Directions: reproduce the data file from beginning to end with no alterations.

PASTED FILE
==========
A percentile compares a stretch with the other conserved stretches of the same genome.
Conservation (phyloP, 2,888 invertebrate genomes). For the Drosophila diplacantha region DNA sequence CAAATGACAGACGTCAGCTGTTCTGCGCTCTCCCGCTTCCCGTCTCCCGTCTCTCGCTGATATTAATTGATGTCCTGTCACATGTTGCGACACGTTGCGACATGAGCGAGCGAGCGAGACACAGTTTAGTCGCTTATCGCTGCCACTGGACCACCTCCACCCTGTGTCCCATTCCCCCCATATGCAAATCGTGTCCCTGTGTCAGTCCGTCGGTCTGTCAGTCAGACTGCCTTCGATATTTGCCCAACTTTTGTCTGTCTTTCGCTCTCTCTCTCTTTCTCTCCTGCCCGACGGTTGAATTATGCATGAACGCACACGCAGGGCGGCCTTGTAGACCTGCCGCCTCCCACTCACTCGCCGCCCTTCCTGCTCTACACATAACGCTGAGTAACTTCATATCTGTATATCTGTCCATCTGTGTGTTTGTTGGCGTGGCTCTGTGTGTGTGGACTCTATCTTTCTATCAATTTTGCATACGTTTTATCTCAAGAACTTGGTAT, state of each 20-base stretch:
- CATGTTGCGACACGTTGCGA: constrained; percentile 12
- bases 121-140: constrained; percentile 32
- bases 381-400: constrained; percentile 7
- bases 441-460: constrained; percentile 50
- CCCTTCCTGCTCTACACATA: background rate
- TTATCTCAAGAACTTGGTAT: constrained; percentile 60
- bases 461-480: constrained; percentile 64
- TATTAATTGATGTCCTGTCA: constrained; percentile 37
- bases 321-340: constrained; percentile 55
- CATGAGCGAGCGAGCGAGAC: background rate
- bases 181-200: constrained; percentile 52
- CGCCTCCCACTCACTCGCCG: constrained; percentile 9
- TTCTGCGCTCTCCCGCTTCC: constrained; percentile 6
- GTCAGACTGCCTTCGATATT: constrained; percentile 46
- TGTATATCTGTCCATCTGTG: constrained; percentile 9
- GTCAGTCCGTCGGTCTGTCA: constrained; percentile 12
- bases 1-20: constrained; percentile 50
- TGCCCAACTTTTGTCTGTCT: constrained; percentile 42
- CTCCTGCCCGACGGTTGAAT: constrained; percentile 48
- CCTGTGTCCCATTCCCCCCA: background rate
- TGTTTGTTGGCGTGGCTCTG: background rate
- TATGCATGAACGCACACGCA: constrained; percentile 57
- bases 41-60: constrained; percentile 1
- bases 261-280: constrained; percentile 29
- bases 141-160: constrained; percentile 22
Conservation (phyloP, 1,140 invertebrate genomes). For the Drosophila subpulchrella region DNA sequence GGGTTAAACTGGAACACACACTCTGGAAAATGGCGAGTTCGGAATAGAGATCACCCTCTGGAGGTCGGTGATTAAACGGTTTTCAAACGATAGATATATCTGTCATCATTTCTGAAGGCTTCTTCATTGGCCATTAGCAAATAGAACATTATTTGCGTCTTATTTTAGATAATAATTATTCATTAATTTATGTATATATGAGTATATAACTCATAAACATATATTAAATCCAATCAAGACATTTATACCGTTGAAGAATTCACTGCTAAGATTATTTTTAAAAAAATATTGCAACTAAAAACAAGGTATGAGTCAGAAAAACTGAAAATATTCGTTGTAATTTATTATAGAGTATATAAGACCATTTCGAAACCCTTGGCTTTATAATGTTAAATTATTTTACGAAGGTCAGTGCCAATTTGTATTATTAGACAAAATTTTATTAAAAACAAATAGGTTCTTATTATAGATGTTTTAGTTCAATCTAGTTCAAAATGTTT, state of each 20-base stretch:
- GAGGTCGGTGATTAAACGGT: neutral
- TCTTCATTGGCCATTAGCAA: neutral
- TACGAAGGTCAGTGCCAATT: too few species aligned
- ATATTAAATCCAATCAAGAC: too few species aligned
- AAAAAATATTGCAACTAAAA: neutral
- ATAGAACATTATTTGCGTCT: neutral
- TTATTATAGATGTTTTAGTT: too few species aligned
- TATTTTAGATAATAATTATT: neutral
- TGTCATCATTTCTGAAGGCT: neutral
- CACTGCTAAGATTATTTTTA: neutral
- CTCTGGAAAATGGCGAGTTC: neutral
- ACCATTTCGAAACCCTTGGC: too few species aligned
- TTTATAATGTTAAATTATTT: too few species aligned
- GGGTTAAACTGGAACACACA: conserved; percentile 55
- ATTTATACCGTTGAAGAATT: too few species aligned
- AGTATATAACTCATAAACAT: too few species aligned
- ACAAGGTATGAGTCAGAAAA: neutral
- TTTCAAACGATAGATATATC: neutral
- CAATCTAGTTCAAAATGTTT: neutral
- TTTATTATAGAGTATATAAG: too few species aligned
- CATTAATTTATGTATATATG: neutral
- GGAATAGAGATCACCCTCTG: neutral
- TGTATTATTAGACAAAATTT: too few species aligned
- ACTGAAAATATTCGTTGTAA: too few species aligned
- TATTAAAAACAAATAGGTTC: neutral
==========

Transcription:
A percentile compares a stretch with the other conserved stretches of the same genome.
Conservation (phyloP, 2,888 invertebrate genomes). For the Drosophila diplacantha region DNA sequence CAAATGACAGACGTCAGCTGTTCTGCGCTCTCCCGCTTCCCGTCTCCCGTCTCTCGCTGATATTAATTGATGTCCTGTCACATGTTGCGACACGTTGCGACATGAGCGAGCGAGCGAGACACAGTTTAGTCGCTTATCGCTGCCACTGGACCACCTCCACCCTGTGTCCCATTCCCCCCATATGCAAATCGTGTCCCTGTGTCAGTCCGTCGGTCTGTCAGTCAGACTGCCTTCGATATTTGCCCAACTTTTGTCTGTCTTTCGCTCTCTCTCTCTTTCTCTCCTGCCCGACGGTTGAATTATGCATGAACGCACACGCAGGGCGGCCTTGTAGACCTGCCGCCTCCCACTCACTCGCCGCCCTTCCTGCTCTACACATAACGCTGAGTAACTTCATATCTGTATATCTGTCCATCTGTGTGTTTGTTGGCGTGGCTCTGTGTGTGTGGACTCTATCTTTCTATCAATTTTGCATACGTTTTATCTCAAGAACTTGGTAT, state of each 20-base stretch:
- CATGTTGCGACACGTTGCGA: constrained; percentile 12
- bases 121-140: constrained; percentile 32
- bases 381-400: constrained; percentile 7
- bases 441-460: constrained; percentile 50
- CCCTTCCTGCTCTACACATA: background rate
- TTATCTCAAGAACTTGGTAT: constrained; percentile 60
- bases 461-480: constrained; percentile 64
- TATTAATTGATGTCCTGTCA: constrained; percentile 37
- bases 321-340: constrained; percentile 55
- CATGAGCGAGCGAGCGAGAC: background rate
- bases 181-200: constrained; percentile 52
- CGCCTCCCACTCACTCGCCG: constrained; percentile 9
- TTCTGCGCTCTCCCGCTTCC: constrained; percentile 6
- GTCAGACTGCCTTCGATATT: constrained; percentile 46
- TGTATATCTGTCCATCTGTG: constrained; percentile 9
- GTCAGTCCGTCGGTCTGTCA: constrained; percentile 12
- bases 1-20: constrained; percentile 50
- TGCCCAACTTTTGTCTGTCT: constrained; percentile 42
- CTCCTGCCCGACGGTTGAAT: constrained; percentile 48
- CCTGTGTCCCATTCCCCCCA: background rate
- TGTTTGTTGGCGTGGCTCTG: background rate
- TATGCATGAACGCACACGCA: constrained; percentile 57
- bases 41-60: constrained; percentile 1
- bases 261-280: constrained; percentile 29
- bases 141-160: constrained; percentile 22
Conservation (phyloP, 1,140 invertebrate genomes). For the Drosophila subpulchrella region DNA sequence GGGTTAAACTGGAACACACACTCTGGAAAATGGCGAGTTCGGAATAGAGATCACCCTCTGGAGGTCGGTGATTAAACGGTTTTCAAACGATAGATATATCTGTCATCATTTCTGAAGGCTTCTTCATTGGCCATTAGCAAATAGAACATTATTTGCGTCTTATTTTAGATAATAATTATTCATTAATTTATGTATATATGAGTATATAACTCATAAACATATATTAAATCCAATCAAGACATTTATACCGTTGAAGAATTCACTGCTAAGATTATTTTTAAAAAAATATTGCAACTAAAAACAAGGTATGAGTCAGAAAAACTGAAAATATTCGTTGTAATTTATTATAGAGTATATAAGACCATTTCGAAACCCTTGGCTTTATAATGTTAAATTATTTTACGAAGGTCAGTGCCAATTTGTATTATTAGACAAAATTTTATTAAAAACAAATAGGTTCTTATTATAGATGTTTTAGTTCAATCTAGTTCAAAATGTTT, state of each 20-base stretch:
- GAGGTCGGTGATTAAACGGT: neutral
- TCTTCATTGGCCATTAGCAA: neutral
- TACGAAGGTCAGTGCCAATT: too few species aligned
- ATATTAAATCCAATCAAGAC: too few species aligned
- AAAAAATATTGCAACTAAAA: neutral
- ATAGAACATTATTTGCGTCT: neutral
- TTATTATAGATGTTTTAGTT: too few species aligned
- TATTTTAGATAATAATTATT: neutral
- TGTCATCATTTCTGAAGGCT: neutral
- CACTGCTAAGATTATTTTTA: neutral
- CTCTGGAAAATGGCGAGTTC: neutral
- ACCATTTCGAAACCCTTGGC: too few species aligned
- TTTATAATGTTAAATTATTT: too few species aligned
- GGGTTAAACTGGAACACACA: conserved; percentile 55
- ATTTATACCGTTGAAGAATT: too few species aligned
- AGTATATAACTCATAAACAT: too few species aligned
- ACAAGGTATGAGTCAGAAAA: neutral
- TTTCAAACGATAGATATATC: neutral
- CAATCTAGTTCAAAATGTTT: neutral
- TTTATTATAGAGTATATAAG: too few species aligned
- CATTAATTTATGTATATATG: neutral
- GGAATAGAGATCACCCTCTG: neutral
- TGTATTATTAGACAAAATTT: too few species aligned
- ACTGAAAATATTCGTTGTAA: too few species aligned
- TATTAAAAACAAATAGGTTC: neutral